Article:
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Population numbers up for northern resident killer whales

Population numbers have more than doubled since the 1970s
Several members of the A42 killer whale pod breach the surface of the harbour in Prince Rupert. (Caitlin Birdsall photo)

Marine researchers are seeing a welcome increase among northern resident killer whales.

According to the latest report from Fisheries and Oceans Canada, the population reached 309 whales in 2017 — a figure that included five whales confirmed dead and 10 calves born.

In the 1970s, when DFO launched its study of the northern resident killer whales, the population stood at 120.

“The numbers have more than doubled since the beginning of the study. They took a bit of a downturn in the late 1990s, during a time when chinook salmon were particularly scarce in some poor salmon years,” said Lance Barrett-Lennard, director of the marine mammal program at the Vancouver Aquarium.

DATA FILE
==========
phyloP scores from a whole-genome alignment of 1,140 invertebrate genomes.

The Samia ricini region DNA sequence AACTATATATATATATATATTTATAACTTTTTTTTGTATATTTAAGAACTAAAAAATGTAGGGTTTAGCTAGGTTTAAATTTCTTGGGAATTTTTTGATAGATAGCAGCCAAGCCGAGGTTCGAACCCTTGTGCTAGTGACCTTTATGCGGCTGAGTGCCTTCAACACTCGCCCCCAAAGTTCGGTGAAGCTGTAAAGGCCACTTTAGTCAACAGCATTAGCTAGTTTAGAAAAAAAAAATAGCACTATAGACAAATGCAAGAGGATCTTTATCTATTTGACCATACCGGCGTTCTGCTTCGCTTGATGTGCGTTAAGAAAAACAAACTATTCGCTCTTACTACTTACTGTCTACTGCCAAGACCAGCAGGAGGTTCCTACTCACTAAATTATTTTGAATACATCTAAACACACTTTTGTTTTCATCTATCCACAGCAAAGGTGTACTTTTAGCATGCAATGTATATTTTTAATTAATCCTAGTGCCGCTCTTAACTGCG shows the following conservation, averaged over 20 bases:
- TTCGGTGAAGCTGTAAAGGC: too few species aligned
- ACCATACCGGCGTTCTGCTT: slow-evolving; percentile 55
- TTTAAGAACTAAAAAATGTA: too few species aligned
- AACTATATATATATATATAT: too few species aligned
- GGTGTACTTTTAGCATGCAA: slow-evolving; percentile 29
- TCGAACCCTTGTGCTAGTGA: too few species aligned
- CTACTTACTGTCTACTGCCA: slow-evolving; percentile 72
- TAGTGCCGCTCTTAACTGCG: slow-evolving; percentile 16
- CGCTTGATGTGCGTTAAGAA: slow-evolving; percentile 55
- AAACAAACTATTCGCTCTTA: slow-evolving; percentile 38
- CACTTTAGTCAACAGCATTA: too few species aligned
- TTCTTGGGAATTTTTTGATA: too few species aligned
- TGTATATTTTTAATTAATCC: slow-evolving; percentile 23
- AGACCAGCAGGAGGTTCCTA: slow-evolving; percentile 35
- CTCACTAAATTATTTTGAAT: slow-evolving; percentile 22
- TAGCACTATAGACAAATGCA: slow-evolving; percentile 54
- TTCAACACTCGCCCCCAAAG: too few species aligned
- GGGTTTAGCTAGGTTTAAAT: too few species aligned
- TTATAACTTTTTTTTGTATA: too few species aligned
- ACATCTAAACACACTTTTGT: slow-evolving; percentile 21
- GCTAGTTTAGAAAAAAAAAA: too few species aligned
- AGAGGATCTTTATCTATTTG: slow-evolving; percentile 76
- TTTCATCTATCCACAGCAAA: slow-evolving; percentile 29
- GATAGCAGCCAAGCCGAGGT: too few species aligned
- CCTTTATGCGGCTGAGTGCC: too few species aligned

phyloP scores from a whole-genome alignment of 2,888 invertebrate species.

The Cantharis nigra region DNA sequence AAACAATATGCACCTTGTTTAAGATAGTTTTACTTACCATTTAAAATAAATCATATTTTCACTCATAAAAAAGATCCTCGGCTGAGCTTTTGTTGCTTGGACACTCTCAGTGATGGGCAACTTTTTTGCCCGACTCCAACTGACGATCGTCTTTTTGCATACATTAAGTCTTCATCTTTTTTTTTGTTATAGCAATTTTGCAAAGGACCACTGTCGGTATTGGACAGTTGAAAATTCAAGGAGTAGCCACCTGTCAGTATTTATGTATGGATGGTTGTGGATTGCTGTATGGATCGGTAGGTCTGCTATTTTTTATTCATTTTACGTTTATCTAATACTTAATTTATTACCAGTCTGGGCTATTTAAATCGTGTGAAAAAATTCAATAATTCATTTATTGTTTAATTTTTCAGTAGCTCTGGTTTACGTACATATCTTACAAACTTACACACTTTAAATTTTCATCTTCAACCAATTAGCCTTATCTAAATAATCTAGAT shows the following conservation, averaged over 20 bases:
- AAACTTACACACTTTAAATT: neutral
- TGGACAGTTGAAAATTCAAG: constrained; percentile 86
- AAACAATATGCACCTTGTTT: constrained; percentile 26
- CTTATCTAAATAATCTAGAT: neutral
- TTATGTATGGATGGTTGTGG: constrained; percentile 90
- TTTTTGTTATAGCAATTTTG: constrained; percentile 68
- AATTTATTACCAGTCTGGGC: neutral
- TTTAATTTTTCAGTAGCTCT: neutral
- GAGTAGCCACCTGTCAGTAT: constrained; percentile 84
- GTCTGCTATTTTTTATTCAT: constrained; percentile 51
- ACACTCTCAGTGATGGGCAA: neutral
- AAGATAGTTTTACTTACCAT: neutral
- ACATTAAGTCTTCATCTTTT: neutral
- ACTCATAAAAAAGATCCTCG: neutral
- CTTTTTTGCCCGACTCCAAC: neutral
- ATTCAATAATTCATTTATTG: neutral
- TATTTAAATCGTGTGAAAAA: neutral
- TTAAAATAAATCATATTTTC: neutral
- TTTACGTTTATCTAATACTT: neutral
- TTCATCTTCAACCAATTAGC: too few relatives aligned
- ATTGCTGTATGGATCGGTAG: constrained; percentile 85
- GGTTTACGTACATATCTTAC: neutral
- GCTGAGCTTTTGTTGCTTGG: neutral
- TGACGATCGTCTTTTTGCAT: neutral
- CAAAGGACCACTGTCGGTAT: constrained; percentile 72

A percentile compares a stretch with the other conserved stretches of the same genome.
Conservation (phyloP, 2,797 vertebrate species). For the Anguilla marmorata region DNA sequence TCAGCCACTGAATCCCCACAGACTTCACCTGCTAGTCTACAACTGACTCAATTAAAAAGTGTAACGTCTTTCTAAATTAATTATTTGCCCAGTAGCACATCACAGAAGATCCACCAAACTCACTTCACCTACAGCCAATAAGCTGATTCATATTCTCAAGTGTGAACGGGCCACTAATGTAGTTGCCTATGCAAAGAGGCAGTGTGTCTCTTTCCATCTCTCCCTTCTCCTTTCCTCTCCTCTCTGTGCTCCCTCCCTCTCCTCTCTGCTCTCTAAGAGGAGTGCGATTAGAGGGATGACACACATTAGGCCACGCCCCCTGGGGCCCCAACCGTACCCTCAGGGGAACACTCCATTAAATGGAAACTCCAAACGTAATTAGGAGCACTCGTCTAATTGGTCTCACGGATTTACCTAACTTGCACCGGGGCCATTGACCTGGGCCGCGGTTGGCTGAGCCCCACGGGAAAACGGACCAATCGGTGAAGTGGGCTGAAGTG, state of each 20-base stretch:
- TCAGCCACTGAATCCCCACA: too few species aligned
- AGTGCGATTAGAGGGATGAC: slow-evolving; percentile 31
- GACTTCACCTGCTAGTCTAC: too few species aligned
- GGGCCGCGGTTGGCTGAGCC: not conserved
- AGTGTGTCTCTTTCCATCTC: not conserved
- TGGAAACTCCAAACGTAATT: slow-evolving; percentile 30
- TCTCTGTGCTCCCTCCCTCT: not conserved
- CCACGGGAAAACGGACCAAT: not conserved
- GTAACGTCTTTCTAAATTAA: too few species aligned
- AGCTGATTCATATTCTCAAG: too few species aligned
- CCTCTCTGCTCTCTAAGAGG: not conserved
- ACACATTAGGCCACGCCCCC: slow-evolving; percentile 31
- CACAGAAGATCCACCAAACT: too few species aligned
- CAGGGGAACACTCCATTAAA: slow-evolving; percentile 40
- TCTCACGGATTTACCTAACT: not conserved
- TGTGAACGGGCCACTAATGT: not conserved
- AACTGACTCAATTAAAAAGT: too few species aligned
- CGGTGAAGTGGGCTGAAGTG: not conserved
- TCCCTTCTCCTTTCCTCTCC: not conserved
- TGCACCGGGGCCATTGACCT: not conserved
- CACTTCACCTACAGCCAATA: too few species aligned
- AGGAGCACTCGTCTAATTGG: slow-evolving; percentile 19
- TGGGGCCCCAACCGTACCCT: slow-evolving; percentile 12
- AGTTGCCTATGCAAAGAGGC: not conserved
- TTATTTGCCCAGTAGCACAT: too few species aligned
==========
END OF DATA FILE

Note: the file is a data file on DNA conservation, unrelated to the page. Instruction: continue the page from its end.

“It’s kind of a success story, that particular population. We’re really happy to see that trend continuing.”

Killer whales usually give birth every five years, and a high infant mortality rate is one reason for the low population numbers. Marine mammal researchers study the difference between annual births and deaths, and the three per cent birthrate in the 2017 study is considered healthy. The death rate was also particularly low last year.

Barrett-Lennard said researchers aren’t sure why the population has grown so much, but it looks as though the numbers are rebounding. The latest population count is the highest recorded.

Barrett-Lennard said the most likely theory for the fall and rise is that killer whales were frequently killed by humans until quite recently.

“People generally didn’t like killer whales through most of the 1900s until the last 25, 30 years. Fishermen really didn’t like them — they saw them as competitors for fish, they saw them to be dangerous,” he said. “It’s very easy to kill a killer whale with a rifle. If you had fishermen shooting at them, it wouldn’t take many deaths a year to really drive the population down.”

Public opinion of the species has since changed, and people from all over come to B.C.’s coasts to whale watch.

When the study of the northern resident killer whales began, the most reliable place to spot a killer whale in B.C. was Johnstone Strait. That too has changed.

“We live in fortunate times in a way, if we’re interested in animals like this and killer whales in particular because sightings have become much more common along the whole coast,” Barrett-Lennard said.